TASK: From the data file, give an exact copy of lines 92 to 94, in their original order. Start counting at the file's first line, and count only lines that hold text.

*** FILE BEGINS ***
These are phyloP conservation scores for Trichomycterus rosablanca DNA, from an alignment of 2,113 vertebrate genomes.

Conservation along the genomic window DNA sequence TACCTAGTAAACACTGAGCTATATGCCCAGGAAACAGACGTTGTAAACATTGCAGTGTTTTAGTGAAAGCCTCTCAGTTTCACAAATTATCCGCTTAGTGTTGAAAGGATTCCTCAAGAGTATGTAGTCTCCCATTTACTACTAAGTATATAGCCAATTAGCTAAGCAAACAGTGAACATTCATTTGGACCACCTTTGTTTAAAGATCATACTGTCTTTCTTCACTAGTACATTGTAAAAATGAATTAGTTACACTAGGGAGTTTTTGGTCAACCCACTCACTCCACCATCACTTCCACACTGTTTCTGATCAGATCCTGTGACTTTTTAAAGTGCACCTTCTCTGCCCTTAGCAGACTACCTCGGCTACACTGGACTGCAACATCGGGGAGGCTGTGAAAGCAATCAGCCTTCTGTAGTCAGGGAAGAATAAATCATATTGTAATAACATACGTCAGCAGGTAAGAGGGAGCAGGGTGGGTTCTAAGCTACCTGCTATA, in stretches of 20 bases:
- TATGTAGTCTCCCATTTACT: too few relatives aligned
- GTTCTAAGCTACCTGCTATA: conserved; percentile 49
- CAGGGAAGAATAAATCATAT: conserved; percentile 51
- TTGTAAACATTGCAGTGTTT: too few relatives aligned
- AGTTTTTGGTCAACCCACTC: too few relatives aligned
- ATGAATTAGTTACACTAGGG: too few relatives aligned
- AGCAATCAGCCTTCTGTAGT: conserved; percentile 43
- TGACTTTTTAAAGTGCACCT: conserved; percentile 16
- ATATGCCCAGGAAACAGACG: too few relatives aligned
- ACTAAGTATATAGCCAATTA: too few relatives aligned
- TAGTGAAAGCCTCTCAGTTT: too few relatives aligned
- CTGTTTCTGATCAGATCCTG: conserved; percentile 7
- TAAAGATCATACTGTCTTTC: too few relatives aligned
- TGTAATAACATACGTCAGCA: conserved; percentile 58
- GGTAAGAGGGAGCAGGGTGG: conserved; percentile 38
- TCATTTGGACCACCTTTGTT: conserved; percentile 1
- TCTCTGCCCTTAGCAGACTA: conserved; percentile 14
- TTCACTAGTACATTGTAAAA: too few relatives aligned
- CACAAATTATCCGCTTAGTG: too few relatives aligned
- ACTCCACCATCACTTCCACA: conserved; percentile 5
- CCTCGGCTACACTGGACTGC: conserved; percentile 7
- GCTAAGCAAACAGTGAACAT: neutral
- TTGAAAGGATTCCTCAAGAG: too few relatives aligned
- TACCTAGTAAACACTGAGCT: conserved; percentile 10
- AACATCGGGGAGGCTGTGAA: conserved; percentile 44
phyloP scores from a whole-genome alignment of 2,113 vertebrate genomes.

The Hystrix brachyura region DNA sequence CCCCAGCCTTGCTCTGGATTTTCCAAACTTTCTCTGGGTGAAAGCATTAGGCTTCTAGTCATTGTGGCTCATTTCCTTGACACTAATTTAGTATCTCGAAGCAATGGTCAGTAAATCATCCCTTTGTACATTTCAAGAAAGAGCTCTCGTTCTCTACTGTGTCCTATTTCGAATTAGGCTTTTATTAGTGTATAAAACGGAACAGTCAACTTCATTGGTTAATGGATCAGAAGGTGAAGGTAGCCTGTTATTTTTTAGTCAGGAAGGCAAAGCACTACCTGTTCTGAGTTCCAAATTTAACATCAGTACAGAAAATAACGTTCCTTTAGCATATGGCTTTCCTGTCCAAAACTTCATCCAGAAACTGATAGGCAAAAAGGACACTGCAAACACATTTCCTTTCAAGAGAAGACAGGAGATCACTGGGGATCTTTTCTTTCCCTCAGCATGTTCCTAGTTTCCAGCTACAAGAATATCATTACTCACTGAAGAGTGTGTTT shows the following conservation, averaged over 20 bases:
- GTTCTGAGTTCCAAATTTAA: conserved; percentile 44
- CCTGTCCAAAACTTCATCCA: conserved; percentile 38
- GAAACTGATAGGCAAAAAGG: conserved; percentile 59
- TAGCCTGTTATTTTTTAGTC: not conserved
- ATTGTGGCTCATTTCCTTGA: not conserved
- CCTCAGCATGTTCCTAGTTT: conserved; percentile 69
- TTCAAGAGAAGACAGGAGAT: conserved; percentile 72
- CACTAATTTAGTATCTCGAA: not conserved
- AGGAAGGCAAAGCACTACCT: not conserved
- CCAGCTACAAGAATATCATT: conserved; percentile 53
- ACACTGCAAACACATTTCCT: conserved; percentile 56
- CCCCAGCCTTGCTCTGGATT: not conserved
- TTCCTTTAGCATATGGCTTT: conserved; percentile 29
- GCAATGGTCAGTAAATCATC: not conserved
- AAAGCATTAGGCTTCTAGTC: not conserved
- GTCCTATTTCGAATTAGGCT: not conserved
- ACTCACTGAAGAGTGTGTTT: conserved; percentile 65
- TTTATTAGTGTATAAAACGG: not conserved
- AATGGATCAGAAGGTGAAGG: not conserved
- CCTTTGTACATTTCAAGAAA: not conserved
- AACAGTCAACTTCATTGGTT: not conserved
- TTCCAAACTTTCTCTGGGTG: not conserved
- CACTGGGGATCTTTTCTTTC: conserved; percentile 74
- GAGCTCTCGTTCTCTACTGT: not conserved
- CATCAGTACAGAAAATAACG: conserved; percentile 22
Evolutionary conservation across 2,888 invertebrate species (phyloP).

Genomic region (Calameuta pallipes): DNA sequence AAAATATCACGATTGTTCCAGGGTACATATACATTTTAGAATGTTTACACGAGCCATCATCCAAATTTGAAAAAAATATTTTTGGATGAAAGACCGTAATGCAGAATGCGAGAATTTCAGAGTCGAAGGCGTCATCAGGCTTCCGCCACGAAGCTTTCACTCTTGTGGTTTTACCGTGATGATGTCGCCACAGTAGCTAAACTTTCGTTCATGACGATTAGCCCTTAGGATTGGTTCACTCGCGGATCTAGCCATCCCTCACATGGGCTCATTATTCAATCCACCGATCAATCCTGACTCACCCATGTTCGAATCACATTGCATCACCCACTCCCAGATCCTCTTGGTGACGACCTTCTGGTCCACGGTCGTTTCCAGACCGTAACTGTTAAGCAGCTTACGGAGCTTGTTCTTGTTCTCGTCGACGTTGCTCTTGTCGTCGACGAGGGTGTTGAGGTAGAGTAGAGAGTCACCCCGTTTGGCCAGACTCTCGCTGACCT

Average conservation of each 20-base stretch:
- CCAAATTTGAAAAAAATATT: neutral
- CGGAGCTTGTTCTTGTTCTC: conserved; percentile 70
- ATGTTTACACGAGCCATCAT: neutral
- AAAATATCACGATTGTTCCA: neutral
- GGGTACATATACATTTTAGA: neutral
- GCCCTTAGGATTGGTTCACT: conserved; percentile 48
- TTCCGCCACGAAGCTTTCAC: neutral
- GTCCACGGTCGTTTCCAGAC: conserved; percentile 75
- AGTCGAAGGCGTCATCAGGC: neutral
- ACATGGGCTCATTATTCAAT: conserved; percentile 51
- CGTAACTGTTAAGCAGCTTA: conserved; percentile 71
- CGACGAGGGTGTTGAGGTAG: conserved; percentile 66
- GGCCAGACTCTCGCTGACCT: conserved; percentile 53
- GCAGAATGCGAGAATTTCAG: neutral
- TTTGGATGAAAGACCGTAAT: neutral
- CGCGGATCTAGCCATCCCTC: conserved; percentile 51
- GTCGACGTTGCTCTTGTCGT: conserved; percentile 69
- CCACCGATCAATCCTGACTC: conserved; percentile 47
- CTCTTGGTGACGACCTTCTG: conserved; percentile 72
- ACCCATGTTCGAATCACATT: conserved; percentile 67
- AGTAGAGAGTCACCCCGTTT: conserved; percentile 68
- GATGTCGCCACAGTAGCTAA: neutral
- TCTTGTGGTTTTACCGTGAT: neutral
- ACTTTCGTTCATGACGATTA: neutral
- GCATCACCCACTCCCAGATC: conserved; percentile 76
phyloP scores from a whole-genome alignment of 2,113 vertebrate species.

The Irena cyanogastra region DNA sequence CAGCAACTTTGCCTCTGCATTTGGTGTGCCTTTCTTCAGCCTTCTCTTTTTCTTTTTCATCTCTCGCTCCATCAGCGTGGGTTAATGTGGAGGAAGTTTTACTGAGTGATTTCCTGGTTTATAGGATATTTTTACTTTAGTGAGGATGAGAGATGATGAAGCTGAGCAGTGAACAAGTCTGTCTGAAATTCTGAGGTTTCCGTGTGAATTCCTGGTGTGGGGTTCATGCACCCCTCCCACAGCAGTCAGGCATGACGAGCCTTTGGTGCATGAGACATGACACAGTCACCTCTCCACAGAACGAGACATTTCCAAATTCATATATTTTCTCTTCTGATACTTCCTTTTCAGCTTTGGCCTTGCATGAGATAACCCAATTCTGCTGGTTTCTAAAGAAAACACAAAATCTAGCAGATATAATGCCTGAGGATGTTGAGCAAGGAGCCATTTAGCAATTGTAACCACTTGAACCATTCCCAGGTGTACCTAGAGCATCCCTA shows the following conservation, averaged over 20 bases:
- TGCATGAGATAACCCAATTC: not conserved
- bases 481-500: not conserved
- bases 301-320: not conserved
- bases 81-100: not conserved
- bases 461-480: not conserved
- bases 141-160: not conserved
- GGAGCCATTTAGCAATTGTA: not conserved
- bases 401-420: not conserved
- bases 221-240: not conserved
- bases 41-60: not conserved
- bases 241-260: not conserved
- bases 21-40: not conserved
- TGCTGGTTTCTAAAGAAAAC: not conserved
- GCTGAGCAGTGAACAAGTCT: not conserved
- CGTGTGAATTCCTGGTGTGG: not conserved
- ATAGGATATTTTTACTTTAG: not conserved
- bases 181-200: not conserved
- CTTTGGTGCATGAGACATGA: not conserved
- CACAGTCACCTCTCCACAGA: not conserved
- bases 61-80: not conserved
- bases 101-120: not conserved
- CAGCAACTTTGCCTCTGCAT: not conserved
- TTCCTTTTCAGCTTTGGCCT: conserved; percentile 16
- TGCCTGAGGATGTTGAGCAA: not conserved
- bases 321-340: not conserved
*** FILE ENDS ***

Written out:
- bases 401-420: not conserved
- bases 221-240: not conserved
- bases 41-60: not conserved